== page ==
Shackling a samaritan

March 10, 1999

Frank Almonte is a good man, an upright man, a man of peace. He gives of himself. He has, for example, built hospitals. He recently raised $4 million for medical supplies, food and clothing for hurricane victims. A legal immigrant from the Dominican Republic, he has lived in Corona, Queens, for 22 years. A television and radio evangelist as well as a Pentecostal minister, Almonte is respected, even revered, far beyond his 1,000-member congregation at Adonai Christian Center in Corona.

But these days this widely esteemed pastor would be justified in feeling he is being tested like Job. Returning on January 29 from an evangelistic mission in his homeland, Almonte was arrested on drug charges by immigration officials at Kennedy International Airport, denied bail, shackled--ankles as well as hands--and taken by bus to a federal penitentiary in Pennsylvania (there being no vacancy at the New York facility). He was confined in a cold cell there for ten days. It took a lot of legal maneuvering--plus affidavits signed by prominent clergy--to gain his release prior to his next hearing. If convicted he faces up to seven years in prison, after which he would probably be deported.

What drugs was Almonte carrying? Not heroin, not cocaine, not a narcotic of any kind. In plain view, right on top in his luggage, were three small bottles of appetite-enhancing tablets intended for his underweight 12-year-old son, Joel. Cost: the equivalent of $7.00. Though the pills had been prescribed by a physician in Santo Domingo, no prescription was really necessary; such pills are sold over the counter in the Dominican Republic. And since such pills are not only legal but commonly used in the DR, Almonte had no inkling that in the States they would be considered a controlled substance because they contain steroid properties and have not been approved by the Federal Drug Administration.

Ordinarily such medications would simply be confiscated, as with cigars from Cuba--and possibly entail a fine. But things got worse for Almonte when he stated his occupation. It was then that he was shackled and hauled away. The customs inspectors seemed to take satisfaction in making an example of a man of the cloth. And although he had only three 100-count bottles clearly labeled as containing appetite-enhancers, he is charged not merely with possession of a controlled substance, but the more serious crime of "possession with intent to sell."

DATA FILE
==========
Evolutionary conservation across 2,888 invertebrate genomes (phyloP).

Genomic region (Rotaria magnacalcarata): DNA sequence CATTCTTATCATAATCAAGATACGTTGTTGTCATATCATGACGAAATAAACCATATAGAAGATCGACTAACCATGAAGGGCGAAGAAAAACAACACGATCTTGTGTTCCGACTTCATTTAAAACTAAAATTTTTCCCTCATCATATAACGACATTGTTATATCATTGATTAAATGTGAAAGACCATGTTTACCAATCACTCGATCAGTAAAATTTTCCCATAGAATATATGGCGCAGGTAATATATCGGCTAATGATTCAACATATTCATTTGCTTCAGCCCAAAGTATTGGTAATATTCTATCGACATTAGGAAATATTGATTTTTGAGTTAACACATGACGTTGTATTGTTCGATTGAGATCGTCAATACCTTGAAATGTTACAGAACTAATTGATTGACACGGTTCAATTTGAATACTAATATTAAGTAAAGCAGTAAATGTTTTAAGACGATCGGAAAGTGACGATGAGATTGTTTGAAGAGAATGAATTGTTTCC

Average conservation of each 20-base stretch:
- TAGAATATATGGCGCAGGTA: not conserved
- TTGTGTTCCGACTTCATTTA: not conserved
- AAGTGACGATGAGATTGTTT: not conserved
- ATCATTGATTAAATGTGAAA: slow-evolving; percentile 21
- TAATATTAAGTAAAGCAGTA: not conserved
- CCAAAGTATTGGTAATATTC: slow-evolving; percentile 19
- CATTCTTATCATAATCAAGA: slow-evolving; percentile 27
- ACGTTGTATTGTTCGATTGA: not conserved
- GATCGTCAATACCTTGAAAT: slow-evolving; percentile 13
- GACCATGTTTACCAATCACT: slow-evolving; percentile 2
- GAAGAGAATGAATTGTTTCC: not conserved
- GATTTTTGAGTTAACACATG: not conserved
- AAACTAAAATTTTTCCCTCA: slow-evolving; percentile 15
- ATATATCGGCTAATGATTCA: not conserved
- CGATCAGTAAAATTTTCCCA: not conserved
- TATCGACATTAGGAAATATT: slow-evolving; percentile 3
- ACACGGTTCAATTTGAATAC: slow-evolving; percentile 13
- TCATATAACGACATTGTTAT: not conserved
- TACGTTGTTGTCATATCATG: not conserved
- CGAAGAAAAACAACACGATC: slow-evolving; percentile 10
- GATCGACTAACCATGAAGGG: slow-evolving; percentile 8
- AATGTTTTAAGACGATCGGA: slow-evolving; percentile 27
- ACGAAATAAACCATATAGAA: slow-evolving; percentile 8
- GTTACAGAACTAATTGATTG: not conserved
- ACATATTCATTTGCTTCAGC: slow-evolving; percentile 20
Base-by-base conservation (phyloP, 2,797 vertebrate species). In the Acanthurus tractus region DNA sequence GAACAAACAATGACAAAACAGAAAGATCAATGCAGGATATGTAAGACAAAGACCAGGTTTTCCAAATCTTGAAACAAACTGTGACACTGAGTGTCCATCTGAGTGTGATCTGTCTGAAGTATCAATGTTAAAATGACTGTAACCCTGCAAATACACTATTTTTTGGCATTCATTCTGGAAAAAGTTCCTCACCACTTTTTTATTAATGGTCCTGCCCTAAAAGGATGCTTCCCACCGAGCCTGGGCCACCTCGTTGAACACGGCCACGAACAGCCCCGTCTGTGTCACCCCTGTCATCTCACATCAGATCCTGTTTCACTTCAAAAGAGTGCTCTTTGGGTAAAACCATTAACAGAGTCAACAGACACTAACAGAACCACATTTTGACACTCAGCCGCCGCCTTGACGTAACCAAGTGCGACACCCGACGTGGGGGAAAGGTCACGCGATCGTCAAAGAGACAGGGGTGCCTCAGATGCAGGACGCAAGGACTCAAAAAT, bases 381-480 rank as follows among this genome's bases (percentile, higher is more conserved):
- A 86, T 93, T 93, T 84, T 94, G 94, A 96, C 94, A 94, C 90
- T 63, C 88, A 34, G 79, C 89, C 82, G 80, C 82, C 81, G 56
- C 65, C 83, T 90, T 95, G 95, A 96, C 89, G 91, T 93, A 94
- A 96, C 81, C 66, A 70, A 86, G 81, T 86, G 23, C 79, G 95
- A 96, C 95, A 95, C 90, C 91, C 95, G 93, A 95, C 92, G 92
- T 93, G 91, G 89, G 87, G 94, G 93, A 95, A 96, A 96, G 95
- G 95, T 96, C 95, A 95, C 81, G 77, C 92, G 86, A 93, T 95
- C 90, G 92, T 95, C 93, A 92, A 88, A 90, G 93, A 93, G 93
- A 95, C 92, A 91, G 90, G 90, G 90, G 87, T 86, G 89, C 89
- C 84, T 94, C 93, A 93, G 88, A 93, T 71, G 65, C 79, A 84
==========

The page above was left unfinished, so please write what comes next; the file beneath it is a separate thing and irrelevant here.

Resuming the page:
Almonte was arrested under the Illegal Immigration Reform and Immigrant Responsibility Act of 1996, a law passed in a climate increasingly marked by anti-immigrant sentiment. This law allows for the detention and deportation of any legal immigrant charged with or convicted of a drug crime--and it makes no distinction between hard drugs like cocaine and heroin and the steroidal drugs that are legal elsewhere. A year ago Franciscan priest Brian Jordan discussed in these pages some of the harsh and discriminatory provisions of the 1996 legislation (see the issue of March 18-25, 1998). The case of Pastor Almonte provides powerful further evidence why this law should be changed if not repealed.

At Almonte's first hearing a throng of his supporters waited outside the courthouse, singing hymns and shouting "Gloria a Dios!" If justice is served and the pastor is exonerated, his supporters and parishioners will have much more reason to shout "Gloria a Dios!"

Five days after the New York Times reported on Almonte's arrest and incarceration, it published a piece with a richly ironic headline: "U.S. Customs Admits Its Own Drug Corruption."